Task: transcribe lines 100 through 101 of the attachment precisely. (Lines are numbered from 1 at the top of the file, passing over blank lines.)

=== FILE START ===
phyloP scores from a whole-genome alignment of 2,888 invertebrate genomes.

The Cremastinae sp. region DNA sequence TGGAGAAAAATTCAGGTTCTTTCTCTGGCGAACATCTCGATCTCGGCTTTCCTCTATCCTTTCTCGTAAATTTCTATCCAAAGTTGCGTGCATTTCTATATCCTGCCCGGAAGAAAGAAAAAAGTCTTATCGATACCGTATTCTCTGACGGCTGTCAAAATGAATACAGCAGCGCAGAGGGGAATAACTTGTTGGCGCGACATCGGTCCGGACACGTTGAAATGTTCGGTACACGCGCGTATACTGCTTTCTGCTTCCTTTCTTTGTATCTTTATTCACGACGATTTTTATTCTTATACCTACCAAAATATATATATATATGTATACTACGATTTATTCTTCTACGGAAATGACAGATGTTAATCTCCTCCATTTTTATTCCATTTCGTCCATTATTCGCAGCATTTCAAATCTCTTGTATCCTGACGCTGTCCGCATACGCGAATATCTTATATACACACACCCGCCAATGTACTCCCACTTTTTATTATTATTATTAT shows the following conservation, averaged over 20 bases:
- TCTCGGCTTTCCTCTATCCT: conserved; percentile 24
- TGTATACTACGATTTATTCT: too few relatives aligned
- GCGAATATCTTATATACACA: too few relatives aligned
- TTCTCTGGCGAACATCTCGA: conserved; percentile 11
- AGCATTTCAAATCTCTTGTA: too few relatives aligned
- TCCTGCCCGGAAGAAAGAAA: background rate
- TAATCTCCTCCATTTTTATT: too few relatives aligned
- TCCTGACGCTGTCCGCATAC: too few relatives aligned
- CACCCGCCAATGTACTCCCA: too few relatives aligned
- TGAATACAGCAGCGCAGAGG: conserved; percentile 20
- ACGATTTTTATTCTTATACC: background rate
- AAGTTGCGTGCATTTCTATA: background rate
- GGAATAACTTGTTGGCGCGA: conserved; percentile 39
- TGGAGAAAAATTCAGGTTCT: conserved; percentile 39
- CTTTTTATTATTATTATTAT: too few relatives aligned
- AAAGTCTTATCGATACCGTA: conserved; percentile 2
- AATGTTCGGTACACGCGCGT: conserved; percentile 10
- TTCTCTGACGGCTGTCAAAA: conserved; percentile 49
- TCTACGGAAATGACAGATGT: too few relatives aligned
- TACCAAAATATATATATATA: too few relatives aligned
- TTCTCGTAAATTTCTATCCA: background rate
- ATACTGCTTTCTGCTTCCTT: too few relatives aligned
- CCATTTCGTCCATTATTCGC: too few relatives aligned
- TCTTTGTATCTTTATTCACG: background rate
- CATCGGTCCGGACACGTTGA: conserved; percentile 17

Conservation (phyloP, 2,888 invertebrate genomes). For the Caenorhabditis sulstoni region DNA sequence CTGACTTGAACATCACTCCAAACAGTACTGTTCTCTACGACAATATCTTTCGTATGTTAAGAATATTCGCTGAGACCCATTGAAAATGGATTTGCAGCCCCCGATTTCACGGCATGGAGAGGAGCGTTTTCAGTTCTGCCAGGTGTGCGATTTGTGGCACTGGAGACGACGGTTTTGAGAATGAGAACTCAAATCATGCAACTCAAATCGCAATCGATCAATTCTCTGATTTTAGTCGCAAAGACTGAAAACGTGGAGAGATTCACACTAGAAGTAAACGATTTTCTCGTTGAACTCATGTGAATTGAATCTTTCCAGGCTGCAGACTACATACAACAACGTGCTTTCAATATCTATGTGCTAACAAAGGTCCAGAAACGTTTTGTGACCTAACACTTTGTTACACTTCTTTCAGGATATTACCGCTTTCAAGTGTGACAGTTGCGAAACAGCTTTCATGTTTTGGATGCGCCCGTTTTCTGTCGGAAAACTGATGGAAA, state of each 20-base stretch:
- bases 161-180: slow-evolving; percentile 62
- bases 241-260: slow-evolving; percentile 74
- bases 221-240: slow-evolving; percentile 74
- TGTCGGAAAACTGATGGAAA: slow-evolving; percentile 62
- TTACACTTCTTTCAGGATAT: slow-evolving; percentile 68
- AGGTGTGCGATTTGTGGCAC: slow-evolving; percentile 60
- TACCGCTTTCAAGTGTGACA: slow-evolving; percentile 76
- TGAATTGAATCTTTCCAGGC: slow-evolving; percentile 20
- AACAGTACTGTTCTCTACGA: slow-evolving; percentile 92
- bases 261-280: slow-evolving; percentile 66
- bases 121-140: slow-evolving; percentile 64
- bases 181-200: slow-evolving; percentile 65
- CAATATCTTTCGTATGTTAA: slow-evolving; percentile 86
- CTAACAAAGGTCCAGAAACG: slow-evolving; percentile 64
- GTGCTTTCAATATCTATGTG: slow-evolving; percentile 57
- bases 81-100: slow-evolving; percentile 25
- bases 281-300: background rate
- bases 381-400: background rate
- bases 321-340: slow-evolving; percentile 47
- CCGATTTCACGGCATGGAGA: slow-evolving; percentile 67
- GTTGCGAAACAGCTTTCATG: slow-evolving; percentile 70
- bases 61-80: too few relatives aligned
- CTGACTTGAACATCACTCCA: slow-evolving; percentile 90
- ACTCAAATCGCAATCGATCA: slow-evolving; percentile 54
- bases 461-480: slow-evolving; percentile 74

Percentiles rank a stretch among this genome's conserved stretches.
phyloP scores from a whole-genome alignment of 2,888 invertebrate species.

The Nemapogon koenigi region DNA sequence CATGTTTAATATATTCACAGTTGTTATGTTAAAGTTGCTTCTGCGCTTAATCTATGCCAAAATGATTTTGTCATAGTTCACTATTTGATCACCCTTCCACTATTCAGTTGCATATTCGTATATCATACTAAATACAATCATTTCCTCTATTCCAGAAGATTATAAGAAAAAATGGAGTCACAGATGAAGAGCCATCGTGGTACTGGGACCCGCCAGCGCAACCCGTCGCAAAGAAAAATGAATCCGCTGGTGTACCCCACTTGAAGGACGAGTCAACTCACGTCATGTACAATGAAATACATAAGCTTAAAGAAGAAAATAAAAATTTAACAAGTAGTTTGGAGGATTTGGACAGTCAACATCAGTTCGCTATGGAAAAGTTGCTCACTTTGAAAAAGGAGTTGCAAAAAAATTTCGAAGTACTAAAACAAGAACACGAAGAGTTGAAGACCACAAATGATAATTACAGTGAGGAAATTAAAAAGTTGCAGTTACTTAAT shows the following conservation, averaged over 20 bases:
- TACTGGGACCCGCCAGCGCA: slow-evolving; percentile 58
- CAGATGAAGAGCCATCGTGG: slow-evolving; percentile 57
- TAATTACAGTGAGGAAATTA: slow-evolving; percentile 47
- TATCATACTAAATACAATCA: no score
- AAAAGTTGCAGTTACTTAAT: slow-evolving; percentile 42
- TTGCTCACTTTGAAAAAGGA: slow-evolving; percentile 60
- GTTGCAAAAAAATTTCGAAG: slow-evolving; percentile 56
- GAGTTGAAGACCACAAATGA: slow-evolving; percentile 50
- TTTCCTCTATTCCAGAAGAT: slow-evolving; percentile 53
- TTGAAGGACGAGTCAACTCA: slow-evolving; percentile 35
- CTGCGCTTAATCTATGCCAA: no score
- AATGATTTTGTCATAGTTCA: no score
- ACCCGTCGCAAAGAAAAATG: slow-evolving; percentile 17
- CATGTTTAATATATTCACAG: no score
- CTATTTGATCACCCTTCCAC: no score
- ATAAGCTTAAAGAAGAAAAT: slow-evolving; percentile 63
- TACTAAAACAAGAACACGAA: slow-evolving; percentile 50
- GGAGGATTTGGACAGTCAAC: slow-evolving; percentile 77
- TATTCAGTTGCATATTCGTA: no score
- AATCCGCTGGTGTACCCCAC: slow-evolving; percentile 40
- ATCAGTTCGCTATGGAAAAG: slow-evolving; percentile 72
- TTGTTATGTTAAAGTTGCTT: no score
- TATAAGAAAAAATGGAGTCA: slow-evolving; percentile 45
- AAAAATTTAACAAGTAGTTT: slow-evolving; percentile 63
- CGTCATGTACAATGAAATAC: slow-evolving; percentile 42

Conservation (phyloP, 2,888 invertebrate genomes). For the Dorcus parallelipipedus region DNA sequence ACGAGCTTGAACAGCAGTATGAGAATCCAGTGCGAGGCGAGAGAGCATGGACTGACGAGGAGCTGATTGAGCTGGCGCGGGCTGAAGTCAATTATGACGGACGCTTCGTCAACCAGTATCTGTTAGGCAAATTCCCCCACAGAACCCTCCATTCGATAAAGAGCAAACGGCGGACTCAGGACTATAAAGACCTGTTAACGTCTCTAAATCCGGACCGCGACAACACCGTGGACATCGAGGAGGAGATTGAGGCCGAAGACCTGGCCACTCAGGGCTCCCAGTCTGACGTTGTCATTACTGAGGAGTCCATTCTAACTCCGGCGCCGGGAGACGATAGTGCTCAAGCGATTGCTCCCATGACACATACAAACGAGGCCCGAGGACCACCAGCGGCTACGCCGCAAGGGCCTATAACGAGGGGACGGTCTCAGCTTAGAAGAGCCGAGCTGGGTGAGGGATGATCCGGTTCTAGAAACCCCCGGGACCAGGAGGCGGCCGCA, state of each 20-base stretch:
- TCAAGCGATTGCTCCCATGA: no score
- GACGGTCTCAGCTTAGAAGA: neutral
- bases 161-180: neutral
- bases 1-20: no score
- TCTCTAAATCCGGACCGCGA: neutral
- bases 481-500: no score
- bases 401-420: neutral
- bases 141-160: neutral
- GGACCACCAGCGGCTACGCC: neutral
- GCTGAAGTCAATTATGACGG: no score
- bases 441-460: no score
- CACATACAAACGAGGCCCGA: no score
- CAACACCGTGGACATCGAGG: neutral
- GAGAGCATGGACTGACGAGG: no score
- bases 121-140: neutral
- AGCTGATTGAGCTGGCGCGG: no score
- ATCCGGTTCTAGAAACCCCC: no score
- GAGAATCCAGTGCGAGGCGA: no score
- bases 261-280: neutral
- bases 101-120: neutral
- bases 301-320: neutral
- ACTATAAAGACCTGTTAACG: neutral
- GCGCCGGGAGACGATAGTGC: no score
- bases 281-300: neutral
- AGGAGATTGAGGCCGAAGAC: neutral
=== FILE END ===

- GAGAATCCAGTGCGAGGCGA: no score
- bases 261-280: neutral